Thursday, February 16, 2006

Fantasy Meets Feminism, Version N+103

I've been reading back through George R.R. Martin's "Song of Fire and Ice" (in part to see whether the latest was truly a letdown, as I'd earlier experienced), and what this reading is really enforcing is the extent to which Martin's world has taken very seriously the feminist historians' analysis of the place- and claim-holding power of marriage.


Blogger DAVE, CT, USA:

I've just finished Feast for Crows and am slugging through the Oxford Illustrated History of the British Monarchy. I've been finding lots of interesting paralells and one of them is the emergence or acknowledgement of queens (as I recall) around the 10th century. It also coincided with conversion to christianity and the "rights" of legitimate offspring. I highly recommend the latter...Plus it has nice pictures...for those times when I could care less about anything deeper than a puddle.

2/16/2006 06:43:00 AM  
Blogger rilkefan:

Could you expand a bit on what "place-and-claim-holding power" is and why this is a feminist historians' point?

2/17/2006 03:01:00 PM  
Blogger Jackmormon:

Ok, let me see if I can explain myself without saying something stupid. My own expertise is in 18-19th-c stuff, so my saying something silly is rather likely.

While women were often denied holding power in their own rights, when they were directly in the line of succession for an estate, their husbands usually enjoyed their inheritance rights. Arguably, that sort of thing was the entire rationale for the law of coverture. If the princess marries some well-born schmuck with a reasonable indirect claim on the throne, then if no direct heir can claim the throne, the princess-schmuck alliance can take over without too much fuss because the princess's alienated-because-female right has been covered by the schmuck's maleness and by their marriage.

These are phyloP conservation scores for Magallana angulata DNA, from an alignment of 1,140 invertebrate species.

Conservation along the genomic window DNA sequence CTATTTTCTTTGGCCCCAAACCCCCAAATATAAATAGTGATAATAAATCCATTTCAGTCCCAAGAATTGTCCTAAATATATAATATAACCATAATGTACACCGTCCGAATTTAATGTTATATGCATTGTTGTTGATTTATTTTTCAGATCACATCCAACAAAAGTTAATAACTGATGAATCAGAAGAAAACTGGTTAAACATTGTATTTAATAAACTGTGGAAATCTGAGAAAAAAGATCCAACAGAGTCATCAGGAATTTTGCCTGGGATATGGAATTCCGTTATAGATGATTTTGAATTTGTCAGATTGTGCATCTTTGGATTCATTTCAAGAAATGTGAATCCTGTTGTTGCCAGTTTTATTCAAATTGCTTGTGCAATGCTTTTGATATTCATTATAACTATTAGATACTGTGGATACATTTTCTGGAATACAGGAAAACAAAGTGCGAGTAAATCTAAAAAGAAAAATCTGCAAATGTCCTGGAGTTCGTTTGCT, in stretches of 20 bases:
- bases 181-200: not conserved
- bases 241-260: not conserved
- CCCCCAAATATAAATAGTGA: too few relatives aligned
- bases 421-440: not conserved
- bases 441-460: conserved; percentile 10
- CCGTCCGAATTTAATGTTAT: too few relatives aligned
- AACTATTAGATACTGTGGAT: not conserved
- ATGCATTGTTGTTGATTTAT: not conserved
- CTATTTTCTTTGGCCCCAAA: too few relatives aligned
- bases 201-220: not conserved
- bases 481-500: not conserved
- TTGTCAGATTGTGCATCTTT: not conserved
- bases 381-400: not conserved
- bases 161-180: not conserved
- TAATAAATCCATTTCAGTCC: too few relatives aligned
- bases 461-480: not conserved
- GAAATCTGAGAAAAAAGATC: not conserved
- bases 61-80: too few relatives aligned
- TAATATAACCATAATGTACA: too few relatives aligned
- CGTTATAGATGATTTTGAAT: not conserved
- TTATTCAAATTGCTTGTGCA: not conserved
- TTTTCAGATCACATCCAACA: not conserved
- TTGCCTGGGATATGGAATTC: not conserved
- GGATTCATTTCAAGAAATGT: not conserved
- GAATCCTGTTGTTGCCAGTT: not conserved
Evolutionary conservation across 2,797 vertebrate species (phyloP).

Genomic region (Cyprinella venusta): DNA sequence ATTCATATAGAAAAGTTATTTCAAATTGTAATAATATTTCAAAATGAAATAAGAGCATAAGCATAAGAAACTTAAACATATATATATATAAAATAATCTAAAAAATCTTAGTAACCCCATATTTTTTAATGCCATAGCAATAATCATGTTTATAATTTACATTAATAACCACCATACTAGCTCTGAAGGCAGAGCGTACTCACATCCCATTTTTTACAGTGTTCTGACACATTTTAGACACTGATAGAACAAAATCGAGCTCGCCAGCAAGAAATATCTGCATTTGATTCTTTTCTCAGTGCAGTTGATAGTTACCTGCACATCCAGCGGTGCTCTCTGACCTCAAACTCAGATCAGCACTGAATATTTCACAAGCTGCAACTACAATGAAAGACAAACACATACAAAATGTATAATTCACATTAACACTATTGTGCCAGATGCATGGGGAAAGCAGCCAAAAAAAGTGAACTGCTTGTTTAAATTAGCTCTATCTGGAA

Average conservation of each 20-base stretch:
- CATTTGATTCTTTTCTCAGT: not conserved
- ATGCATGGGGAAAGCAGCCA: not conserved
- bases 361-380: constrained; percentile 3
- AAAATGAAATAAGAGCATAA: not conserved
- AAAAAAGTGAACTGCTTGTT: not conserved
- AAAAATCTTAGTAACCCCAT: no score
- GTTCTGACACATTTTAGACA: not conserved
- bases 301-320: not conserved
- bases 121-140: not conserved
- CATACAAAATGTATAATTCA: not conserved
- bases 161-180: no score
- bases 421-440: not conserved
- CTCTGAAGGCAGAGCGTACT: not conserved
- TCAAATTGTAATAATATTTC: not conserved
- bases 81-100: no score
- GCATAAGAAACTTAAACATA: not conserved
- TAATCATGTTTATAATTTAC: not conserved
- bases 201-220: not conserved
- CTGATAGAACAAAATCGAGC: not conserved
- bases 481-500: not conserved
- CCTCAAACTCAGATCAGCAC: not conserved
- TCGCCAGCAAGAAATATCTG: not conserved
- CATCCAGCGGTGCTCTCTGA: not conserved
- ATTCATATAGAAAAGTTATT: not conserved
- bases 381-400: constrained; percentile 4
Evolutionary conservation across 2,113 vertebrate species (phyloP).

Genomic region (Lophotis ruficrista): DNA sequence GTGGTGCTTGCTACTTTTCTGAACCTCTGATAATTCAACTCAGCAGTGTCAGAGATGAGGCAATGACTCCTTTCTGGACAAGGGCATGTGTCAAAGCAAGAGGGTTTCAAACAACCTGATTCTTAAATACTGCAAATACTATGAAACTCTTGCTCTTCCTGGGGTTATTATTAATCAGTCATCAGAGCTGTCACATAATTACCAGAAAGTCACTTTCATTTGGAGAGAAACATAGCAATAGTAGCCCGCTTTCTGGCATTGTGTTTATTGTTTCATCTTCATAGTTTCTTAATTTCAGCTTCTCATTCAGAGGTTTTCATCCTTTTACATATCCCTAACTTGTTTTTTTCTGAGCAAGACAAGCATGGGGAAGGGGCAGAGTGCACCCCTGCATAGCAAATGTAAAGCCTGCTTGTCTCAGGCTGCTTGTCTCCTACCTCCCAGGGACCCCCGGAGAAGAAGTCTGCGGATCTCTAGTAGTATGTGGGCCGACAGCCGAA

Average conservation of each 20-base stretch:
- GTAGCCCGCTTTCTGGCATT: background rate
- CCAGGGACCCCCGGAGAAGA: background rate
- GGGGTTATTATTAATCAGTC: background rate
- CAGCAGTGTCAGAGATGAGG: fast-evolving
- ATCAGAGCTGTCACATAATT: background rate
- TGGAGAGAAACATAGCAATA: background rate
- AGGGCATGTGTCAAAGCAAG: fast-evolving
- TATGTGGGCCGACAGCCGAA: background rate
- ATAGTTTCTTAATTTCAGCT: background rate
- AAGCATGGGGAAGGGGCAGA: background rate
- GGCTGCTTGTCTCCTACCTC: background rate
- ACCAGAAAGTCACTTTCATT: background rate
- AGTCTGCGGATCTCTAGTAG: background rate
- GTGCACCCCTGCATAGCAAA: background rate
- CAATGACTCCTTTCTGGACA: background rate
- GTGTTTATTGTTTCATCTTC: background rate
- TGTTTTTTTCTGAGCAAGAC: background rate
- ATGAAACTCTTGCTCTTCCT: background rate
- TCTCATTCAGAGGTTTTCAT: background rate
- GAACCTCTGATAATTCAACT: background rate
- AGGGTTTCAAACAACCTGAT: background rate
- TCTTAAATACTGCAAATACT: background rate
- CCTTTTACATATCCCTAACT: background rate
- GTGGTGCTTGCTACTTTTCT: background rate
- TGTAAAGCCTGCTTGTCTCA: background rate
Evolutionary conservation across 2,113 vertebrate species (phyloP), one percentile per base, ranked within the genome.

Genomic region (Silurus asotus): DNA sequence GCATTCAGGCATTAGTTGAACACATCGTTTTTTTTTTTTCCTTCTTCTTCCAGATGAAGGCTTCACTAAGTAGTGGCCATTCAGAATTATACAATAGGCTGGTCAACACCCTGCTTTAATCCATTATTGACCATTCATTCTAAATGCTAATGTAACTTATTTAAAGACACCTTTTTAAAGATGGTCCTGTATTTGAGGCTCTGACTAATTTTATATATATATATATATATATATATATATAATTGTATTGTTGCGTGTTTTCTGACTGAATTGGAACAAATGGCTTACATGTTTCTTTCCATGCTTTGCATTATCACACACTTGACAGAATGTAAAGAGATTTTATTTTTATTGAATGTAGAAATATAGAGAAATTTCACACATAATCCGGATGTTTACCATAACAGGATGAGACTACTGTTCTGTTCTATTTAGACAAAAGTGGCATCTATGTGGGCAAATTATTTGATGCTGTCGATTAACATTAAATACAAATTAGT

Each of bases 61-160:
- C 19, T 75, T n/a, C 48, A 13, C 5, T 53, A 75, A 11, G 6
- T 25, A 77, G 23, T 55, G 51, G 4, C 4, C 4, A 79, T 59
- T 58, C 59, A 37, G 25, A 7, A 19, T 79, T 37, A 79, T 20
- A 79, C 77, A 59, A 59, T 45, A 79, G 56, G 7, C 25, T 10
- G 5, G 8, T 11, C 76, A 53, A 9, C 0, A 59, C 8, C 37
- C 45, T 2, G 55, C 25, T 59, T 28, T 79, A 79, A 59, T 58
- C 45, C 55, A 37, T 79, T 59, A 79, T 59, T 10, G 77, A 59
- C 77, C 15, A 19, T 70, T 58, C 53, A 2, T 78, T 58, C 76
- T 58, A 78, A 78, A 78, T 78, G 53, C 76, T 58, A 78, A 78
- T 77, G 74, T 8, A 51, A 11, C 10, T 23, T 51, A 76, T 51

Royal succession would of course always be more scrutinized and contended than would smaller-scale feudal disputes. In that smaller scale, a widow holds property (like the Wif of Bath), and she holds a power to bestow on any male she chooses to favor.

Seriously, though, whatever I've intuited about medieval marriage realpolitik, I read in Andreas Capellanus's "Art of Courtly Love," which is obsessed with finding the right "castle" to take.

I wouldn't necessarily say that this is a feminist historians' point except that feminists forced academics to pay more attention to it.

2/20/2006 10:09:00 PM  

Post a Comment

<< Home